No Condemnation

I had no idea that the last time I spoke with Dominic would be the LAST time I spoke with him.

How could I?

He wasn’t hanging on to life by a thread, threatened with a deadly disease nor involved in risky behavior.  So I wasn’t weighing my words like I might have if the last time I saw him was in a hospital bed or after springing him from rehab.

No, it was just another casual evening “check in”, another random exchange that ended with, “See you tomorrow.  Love you.”

Except tomorrow never came for Dominic even though it surely came for mewith claws and fangs and growling horror.

For some bereaved parents the last words they exchanged with their missing child were awful.  They may have been angry or dismissive.  They may have been distracted and forgot to say, “I love you.”  

And even for us whose words were kind, there is this nagging sense that if we had only known (but how could we?) we would have said something profound, something that would be worth hanging onto if they were hanging onto anything in those last moments before breath left their bodies.

But  I honestly believe that our children-in the Presence of Jesus-are not reciting anything that happened before they reached their beautiful eternal Home.

ALL of my mistakes and sins were nailed to the cross.


That is why there is therefore NO condemnation for those who are in Christ Jesus. I know it doesn’t take away the feelings of condemnation or guilt, but if Christ’s sacrifice is sufficient (and it IS) then my feelings are lying.  

My relationship with Dominic was filled with love, laughter, affirmation and acceptance.

He knew that then and he knows that now.

I have to remind my heart of the facts until it can hear and embrace them.   

And when it forgets, I remind it again.




Author: Melanie

I am a shepherd, wife and mother of four amazing children, three that walk the earth with me and one who lives with Jesus. This is a record of my grief journey and a look into the life I didn't choose. If you are interested in joining a community of bereaved parents leaning on the promises of God in Christ, please like the public Facebook page, "Heartache and Hope: Life After Losing a Child" and join the conversation.

4 thoughts on “No Condemnation”

  1. My last contact with my son was a text message. It was about 2am and I sent him a text asking him to turn off his light. He responded “k”. A few minutes later he brought some food up to his room, sat down on his bed, and died. I was only 15 feet away and would have heard if he had called out for help. My son was 36 and we left nothing unsaid. He loved us dearly and told us so daily and he had a good relationship with the Lord. We had a good weekend before he died on Monday morning and his nephew, who always slept with him when visiting, had gone home. The trauma of finding my sweet son dead has been awful, but I’m so grateful my 9 year old grandson didn’t wake up to find his beloved uncle dead in bed with him. Our last words weren’t profound buy most of our words are rarely profound. The love was there and that matters the most.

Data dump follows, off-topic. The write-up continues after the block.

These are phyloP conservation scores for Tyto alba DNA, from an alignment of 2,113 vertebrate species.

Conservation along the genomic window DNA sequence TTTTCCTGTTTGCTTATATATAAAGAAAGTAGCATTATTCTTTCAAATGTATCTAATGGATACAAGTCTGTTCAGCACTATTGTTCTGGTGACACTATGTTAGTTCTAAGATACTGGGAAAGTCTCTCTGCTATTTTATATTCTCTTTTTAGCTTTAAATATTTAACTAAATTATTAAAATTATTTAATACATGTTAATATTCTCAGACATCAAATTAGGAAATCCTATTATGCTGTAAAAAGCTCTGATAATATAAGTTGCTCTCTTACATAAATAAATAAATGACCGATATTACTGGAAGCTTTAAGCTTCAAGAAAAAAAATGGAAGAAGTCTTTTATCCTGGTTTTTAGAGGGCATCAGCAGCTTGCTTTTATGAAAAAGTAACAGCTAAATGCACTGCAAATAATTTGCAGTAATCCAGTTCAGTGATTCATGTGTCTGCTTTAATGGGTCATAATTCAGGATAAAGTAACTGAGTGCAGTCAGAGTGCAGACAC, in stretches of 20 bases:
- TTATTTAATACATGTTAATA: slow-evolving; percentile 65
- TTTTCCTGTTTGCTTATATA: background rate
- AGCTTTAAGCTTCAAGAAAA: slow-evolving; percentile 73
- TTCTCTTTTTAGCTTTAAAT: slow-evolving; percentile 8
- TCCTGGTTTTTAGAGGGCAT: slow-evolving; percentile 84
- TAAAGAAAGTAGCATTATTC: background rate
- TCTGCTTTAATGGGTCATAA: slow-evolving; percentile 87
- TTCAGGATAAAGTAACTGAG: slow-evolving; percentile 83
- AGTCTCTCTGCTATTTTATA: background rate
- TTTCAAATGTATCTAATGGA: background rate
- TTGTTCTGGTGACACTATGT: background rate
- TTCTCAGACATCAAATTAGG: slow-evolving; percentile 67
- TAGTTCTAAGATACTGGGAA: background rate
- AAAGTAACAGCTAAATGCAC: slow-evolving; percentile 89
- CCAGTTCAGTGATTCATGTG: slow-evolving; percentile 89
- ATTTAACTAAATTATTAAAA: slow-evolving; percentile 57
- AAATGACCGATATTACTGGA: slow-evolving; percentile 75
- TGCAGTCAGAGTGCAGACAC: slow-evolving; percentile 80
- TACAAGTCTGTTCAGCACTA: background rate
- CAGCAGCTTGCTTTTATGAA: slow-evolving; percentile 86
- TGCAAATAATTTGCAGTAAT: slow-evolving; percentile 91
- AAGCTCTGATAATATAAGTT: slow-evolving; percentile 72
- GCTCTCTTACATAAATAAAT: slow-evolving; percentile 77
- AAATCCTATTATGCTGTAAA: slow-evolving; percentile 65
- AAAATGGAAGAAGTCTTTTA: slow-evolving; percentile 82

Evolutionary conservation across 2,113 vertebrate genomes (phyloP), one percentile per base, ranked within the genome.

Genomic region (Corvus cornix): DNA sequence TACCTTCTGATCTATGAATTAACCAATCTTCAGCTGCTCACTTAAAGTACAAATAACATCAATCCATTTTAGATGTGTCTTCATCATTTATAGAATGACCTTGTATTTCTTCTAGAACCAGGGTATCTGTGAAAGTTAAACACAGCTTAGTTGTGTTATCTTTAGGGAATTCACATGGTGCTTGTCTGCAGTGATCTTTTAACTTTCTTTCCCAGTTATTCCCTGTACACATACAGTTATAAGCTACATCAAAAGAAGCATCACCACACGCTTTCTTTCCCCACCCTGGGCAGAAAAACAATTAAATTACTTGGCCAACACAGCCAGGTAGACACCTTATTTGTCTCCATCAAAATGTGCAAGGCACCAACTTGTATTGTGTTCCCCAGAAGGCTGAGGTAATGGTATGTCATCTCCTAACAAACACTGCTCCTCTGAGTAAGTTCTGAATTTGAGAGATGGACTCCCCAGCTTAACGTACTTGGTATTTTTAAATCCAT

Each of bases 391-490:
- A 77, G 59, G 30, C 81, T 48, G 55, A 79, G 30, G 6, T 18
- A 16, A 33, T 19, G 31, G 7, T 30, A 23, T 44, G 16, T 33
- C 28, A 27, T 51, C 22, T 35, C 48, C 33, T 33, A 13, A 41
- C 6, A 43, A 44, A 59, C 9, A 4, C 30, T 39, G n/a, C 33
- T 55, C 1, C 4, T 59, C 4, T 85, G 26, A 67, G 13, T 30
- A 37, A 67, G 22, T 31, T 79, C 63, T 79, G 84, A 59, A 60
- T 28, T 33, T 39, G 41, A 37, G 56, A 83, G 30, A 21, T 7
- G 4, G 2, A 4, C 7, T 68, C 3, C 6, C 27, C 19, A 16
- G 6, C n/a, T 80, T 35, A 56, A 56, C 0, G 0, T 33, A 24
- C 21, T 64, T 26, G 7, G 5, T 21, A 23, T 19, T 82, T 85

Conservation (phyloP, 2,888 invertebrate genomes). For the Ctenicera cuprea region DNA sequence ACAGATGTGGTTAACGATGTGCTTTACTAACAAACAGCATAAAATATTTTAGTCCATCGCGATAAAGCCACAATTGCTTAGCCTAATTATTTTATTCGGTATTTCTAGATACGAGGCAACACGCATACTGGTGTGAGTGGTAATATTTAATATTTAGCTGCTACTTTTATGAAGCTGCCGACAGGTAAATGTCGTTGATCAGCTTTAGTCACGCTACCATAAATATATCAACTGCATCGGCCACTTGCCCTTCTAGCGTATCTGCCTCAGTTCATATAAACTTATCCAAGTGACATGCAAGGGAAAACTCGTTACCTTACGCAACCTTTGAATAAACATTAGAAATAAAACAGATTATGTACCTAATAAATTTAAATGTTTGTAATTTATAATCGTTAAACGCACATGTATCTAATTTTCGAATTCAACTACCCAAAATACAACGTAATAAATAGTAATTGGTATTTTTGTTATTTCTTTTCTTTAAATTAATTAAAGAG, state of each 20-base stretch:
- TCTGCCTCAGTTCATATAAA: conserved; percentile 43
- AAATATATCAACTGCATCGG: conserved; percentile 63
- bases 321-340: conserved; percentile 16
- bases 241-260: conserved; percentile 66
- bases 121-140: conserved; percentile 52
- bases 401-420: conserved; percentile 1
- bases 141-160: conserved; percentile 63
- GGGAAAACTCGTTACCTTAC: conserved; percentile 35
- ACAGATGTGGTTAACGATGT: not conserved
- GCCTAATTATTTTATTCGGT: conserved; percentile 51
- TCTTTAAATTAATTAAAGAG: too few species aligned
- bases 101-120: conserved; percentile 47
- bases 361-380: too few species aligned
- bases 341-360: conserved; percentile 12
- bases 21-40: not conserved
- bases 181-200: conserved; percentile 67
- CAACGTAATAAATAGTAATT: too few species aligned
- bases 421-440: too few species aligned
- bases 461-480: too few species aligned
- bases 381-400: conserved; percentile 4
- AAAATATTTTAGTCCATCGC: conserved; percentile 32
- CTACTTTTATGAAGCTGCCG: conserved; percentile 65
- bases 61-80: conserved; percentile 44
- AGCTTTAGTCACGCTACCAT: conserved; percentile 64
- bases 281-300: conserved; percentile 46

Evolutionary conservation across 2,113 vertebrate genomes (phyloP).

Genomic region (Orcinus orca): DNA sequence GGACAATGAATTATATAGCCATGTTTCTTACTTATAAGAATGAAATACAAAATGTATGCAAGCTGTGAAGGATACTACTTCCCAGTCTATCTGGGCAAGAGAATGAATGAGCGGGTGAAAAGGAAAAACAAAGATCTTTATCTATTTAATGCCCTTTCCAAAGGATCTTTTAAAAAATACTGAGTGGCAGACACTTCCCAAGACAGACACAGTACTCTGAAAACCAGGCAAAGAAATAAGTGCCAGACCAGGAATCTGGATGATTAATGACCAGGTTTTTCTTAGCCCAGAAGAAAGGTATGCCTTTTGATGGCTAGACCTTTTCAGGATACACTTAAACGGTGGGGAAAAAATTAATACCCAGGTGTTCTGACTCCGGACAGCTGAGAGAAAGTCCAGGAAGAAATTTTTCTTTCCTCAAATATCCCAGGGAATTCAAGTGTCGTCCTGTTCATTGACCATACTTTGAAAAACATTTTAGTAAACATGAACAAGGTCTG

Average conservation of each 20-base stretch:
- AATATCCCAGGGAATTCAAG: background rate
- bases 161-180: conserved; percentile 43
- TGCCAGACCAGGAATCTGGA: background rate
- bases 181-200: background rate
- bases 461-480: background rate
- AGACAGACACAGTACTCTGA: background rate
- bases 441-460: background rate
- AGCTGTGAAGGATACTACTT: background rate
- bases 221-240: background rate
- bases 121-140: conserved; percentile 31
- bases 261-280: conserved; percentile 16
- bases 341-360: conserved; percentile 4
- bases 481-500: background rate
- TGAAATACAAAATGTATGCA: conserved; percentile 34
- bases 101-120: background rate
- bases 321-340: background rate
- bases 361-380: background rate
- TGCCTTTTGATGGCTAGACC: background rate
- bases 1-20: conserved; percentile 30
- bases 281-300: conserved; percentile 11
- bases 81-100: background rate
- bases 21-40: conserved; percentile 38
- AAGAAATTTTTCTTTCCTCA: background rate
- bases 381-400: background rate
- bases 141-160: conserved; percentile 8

Liked by 2 people

  2. Have to remind myself daily. Today is my daughters 25th birthday. She is my only surviving child. She has now lived on earth 1.5 years longer than Matthew did…continues to be unbelievable, however, I know that it is true. So today, we will celebrate Olivia and be so sorry that her brother is not here to celebrate with her. At least not physically, he is always with us…

    Liked by 1 person

    1. ❤ We keep on keeping on. Trusting and leaning. It's the only way. Praying your day celebrating your daughter is filled with special times and special memories.


Leave a Reply

Fill in your details below or click an icon to log in: Logo

You are commenting using your account. Log Out /  Change )

Google photo

You are commenting using your Google account. Log Out /  Change )

Twitter picture

You are commenting using your Twitter account. Log Out /  Change )

Facebook photo

You are commenting using your Facebook account. Log Out /  Change )

Connecting to %s